Thursday, April 30, 2009

There, Where The Dead Are Still Dancing And Singing

Fig. 1. Pompeian fresco (detail), c. 1st Century AD

The Dead Are Not Dead

Hearing things more than beings,
listening to the voice of fire,
the voice of water.
Hearing in wind the weeping bushes,
sighs of our forefathers.

The dead are never gone:
they are in the shadows.
The dead are not in earth:
they're in the rustling tree,
the groaning wood,
water that runs,
water that sleeps;
they're in the hut, in the crowd,
the dead are not dead.

The dead are never gone,
they're in the breast of a woman,
they're in the crying of a child,
in the flaming torch.
The dead are not in the earth:
they're in the dying fire,
the weeping grasses,
whimpering rocks,
they're in the forest, they're in the house,
the dead are not dead.

Birago Ishmael Diop (Senegalese, 1906-1989)

Wednesday, April 29, 2009

Where Banality Is Measured In Degrees Of Glamour

Fig. 1. Lucy Skaer - Die Belagerung, 2008

'One of the greatest satisfactions of the philosopher is to expose the fallacy in what has hitherto been accepted as a conclusive argument; and I suppose this can be as selfless as any satisfaction in making a contribution to general welfare. Equally satisfying, and equally altruistic, is to expose the fallacy in the fallacy - to demonstrate that it is not a fallacy after all, or not the sort of fallacy it was claimed to be. By this turn of the wheel, what was worth saving in the original argument gets rehabilitated, though it will never look quite the same.'

Monroe C. Beardsley

Tuesday, April 28, 2009

Where Glamour Is Measured In Degrees Of Banality

Fig. 1. Jeff Koons - Baroque Egg with Bow, 1994-2006

'The banality that the psychology of the arts is partly the psychology of status has been repeatedly pointed out, not just by cynics and barbarians but by erudite social commentators such as Quentin Bell and Tom Wolfe. But in the modern university, it is unmentioned, indeed, unmentionable. Academics and intellectuals are culture vultures. In a gathering of today's elite, it is perfectly acceptable to laugh that you barely passed Physics for Poets and Rocks for Jocks and have remained ignorant of science ever since, despite the obvious importance of scientific literacy to informed choices about personal health and public policy. But saying that you have never heard of James Joyce or that you tried listening to Mozart once but prefer Andrew Lloyd Webber is as shocking as blowing your nose on your sleeve or announcing that you employ children in your sweatshop, despite the obvious unimportance of your tastes in leisure-time activity to do just about anything. The blending in people's minds of art, status, and virtue is an extension of Bell's principle of sartorial morality ... people find dignity in the signs of an honorably futile existence removed from all mental necessities.'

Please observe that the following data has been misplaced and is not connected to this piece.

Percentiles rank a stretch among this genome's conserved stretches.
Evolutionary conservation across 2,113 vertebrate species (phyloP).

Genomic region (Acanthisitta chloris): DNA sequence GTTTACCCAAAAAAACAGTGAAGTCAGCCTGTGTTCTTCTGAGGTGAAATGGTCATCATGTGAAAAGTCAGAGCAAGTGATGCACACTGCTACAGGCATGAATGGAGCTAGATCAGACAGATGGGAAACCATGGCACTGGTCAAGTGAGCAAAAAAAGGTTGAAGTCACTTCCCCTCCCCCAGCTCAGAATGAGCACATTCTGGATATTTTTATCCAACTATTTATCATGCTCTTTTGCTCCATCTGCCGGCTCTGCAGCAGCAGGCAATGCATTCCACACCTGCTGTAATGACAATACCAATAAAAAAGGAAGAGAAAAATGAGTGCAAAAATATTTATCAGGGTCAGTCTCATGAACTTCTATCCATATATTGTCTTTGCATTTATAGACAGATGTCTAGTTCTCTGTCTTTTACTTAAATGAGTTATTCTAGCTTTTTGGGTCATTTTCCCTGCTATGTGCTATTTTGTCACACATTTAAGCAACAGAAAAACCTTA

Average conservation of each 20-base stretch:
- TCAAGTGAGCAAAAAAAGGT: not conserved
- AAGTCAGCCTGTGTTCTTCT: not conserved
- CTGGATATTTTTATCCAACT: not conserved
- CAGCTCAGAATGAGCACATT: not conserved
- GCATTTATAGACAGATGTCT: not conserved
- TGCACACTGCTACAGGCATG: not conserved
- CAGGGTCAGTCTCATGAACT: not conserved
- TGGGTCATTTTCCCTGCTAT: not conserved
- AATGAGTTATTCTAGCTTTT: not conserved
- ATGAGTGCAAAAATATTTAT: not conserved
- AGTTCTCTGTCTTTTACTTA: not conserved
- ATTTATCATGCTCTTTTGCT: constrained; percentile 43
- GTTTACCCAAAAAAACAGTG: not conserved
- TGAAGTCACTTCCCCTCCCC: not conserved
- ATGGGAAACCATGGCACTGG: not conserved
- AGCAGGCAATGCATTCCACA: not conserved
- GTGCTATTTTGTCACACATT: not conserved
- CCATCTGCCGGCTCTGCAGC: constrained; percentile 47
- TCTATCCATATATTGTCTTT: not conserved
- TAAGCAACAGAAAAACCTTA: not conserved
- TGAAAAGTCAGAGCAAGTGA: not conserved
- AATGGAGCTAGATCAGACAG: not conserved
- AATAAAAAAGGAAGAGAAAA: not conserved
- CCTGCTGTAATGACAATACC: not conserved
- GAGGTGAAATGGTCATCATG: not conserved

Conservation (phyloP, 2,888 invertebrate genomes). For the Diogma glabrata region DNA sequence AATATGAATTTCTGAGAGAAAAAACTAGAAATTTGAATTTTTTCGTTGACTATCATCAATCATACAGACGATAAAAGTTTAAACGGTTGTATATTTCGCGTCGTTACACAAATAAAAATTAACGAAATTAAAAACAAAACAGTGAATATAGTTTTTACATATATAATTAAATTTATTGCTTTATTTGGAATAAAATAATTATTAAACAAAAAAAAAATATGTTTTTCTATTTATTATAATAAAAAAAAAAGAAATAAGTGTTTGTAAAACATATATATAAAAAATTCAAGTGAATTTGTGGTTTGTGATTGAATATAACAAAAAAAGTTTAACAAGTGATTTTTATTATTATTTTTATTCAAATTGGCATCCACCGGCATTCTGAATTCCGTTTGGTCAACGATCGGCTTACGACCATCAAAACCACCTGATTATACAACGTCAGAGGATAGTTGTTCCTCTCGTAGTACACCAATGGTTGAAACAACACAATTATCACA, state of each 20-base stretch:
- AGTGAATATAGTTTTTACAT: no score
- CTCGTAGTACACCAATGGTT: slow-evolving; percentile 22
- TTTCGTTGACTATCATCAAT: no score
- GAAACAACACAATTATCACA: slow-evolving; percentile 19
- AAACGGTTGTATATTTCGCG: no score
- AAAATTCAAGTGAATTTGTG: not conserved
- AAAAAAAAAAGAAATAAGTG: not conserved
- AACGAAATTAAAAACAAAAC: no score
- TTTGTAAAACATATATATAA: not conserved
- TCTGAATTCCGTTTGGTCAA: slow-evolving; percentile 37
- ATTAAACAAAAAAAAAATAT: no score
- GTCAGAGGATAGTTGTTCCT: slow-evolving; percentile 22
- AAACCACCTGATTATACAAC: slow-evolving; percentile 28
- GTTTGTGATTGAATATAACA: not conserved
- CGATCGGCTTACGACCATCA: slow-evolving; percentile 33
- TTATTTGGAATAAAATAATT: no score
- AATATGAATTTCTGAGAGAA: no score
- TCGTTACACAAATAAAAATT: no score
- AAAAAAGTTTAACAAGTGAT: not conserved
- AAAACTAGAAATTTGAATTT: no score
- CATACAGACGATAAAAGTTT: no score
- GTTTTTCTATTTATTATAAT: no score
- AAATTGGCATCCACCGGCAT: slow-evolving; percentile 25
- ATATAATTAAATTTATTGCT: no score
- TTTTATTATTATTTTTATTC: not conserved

Steven Pinker

Monday, April 27, 2009

A Startling Speculation About The Secret Life Of Art

Fig. 1. Robert Motherwell - Elegy to the Spanish Republic No. 110, 1971

'It may be that the deep necessity of art is the examination of self- deception.'

Robert Motherwell

Sunday, April 26, 2009

The Sunday Six: I Was Not There, I Am Not Here, Alas

Fig. 1. Anselm Kiefer - Erotik im Fernen Osten oder: Transition from cool to warm, 1977

Fig. 2. Beth Van Hoesen - Bay Boats, 1988

Fig. 3. Toshikatsu Endo - Allegory III, 1988

Fig. 4. Obras Escogidas Kcho - (Selected Works), 1994

Fig. 5. Ingrid Pollard - Untitled, Ceramic, 2008

Fig. 6. Sean Gutowski - Burning Ship, 2009

'My major regret in life is that my childhood was unnecessarily lonely.'

Truman Capote

Your Ears Will Orgasm #58: The Ship Song - Nick Cave & The Bad Seeds (MixPod Player)

Saturday, April 25, 2009

Unpublished Reflections Of A 584-Year-Old Camera

Fig. 1. Laurie Simmons - Big Camera, Small Camera, 1977

'One day in 1425, Filippo Brunelleschi walked out onto the Piazza del Duomo in Florence. Standing at the main doors to the cathedral, facing the baptistery across the piazza, he set up a small wooden box on a stand. He had invited various influential friends and cognoscenti to witness his experiment. One by one they stepped up to this curious device and closed one eye to stare through a small hole in one side. To a twentieth-century observer, the only interpretation of this scene could be that of a photographer demonstrating a new camera. By expanding the definition of photography perhaps more than is acceptable, Brunelleschi's box could be considered a crude camera. For a citizen of fifteenth-century Florence, the effects of looking into this device were as mind-boggling and astounding as if seeing an actual camera for the first time. Peering into the small hole, they first saw a direct monocular view of the baptistery across the way. Then, by the flip of a lever, a mirror was moved into position and a small painting of the baptistery appeared, exactly in line and proportional to the direct view. In fact, with regard to geometry and form, the two were barely distinguishable. Brunelleschi had made a sharp right-hand turn out of the Middle Ages.